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Markets continue to take their direction from the path of the pandemic

Global & UK Investment Director9 Oct 2020

Risk assets pulled back slightly over the month. Markets continue to take their direction from the path of the pandemic. The global daily case count rose steadily over the month, with Western Europe seeing a notable increase. This has led to fears of a second wave and governments responded by implementing further restrictions. In the short-term these will have a negative impact on GDP, but their longer-term impact will be minimal. We continue to focus on the divergence between cases and deaths. While it is true that deaths are a lagging indicator, and hospitalisations are beginning to rise, they remain a fraction of what they were in March/April. 

The economic outlook continues to be mixed. New homes sales have continued to surge both in the US and Europe. Mortgage approvals in the UK are at their highest levels since before the financial crisis. The service sector, however, continues to flounder as a consequence of the ongoing disease restrictions. The divergence in the economy is resulting in vastly contrasting outcomes for different demographics. Many white-collar professionals and skilled tradesmen are benefitting from resilient incomes and much lower outgoings. Low-skilled workers, who make up a large portion of the service economy, are struggling. The uneven economic impact has created what commentators have termed a K-shaped recovery – ‘V’ for some people, ‘L’ for others.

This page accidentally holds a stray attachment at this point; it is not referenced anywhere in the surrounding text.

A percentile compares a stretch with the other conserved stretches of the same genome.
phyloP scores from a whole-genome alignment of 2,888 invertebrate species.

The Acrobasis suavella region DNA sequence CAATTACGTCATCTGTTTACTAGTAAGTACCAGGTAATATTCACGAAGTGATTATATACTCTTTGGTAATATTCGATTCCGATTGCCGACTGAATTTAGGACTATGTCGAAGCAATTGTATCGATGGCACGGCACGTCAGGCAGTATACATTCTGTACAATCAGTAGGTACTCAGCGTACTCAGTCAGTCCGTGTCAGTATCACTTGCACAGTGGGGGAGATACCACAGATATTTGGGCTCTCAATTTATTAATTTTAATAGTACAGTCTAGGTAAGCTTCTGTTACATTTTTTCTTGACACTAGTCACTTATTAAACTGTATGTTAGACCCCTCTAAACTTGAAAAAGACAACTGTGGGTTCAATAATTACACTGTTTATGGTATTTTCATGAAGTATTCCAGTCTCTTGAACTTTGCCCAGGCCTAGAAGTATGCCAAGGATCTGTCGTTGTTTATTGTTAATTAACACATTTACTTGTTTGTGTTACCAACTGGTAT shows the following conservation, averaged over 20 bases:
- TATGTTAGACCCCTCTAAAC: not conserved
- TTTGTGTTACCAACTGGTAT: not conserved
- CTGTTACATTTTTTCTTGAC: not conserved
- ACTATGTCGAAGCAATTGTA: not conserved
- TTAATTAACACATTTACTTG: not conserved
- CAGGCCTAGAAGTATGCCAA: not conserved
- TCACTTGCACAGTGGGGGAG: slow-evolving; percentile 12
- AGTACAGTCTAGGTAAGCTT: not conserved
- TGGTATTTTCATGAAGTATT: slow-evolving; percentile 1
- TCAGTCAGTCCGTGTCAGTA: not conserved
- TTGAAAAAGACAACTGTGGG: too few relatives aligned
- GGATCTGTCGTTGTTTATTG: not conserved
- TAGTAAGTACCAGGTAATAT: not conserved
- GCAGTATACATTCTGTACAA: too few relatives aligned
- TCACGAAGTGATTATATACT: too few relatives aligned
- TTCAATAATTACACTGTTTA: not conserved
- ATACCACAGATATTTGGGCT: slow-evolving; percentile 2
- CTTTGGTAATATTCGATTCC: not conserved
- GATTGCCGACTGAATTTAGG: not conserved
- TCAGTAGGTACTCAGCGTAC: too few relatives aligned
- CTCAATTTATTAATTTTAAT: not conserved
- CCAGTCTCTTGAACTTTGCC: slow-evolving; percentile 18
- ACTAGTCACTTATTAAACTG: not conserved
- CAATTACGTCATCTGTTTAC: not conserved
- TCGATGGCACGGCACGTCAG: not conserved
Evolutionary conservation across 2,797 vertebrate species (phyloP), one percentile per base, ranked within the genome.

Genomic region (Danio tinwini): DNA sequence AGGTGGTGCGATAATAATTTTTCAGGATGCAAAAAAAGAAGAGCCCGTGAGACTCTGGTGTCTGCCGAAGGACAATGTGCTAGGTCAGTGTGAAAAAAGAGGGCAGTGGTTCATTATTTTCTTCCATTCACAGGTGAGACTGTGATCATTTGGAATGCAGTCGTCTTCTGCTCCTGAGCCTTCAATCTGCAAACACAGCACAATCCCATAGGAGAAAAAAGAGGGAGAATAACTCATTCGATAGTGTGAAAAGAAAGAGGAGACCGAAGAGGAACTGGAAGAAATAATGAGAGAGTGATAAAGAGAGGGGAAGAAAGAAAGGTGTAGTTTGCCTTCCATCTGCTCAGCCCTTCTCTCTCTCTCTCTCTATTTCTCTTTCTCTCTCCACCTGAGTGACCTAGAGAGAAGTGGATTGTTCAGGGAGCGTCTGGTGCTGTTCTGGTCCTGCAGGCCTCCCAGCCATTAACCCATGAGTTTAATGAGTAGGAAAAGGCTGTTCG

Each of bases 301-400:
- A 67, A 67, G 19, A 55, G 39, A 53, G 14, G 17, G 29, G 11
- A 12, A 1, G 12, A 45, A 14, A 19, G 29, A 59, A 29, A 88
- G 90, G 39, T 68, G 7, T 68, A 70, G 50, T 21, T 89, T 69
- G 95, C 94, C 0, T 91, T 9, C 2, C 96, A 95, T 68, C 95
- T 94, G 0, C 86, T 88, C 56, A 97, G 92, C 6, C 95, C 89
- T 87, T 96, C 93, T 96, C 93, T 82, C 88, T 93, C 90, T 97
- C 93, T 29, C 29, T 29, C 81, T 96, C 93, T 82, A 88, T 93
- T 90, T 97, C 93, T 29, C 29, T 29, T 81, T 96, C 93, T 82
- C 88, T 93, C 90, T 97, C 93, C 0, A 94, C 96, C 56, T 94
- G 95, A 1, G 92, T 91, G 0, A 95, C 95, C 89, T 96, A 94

The US election is beginning to loom large on the horizon. The first ‘Presidential’ debate was chaotic and characterised by both candidates exchanging petty insults and talking over each other. Judging a winner in these events is notoriously difficult but early opinion polls suggest Biden came out on top. Markets currently appear relaxed over the election outcome although this may change if a closer race looks likely to develop.

Sterling came under pressure during the month as tensions between the EU and the UK over Brexit increased. The UK government adopted the highly unusual negotiating ploy of suggesting that they might intentionally break international law. Even if such a step was justified by the EU’s intransigence, the sequencing of events and the failure to prepare parliament merely reinforces the perception of a Monty Python-esque Prime Minister and government.

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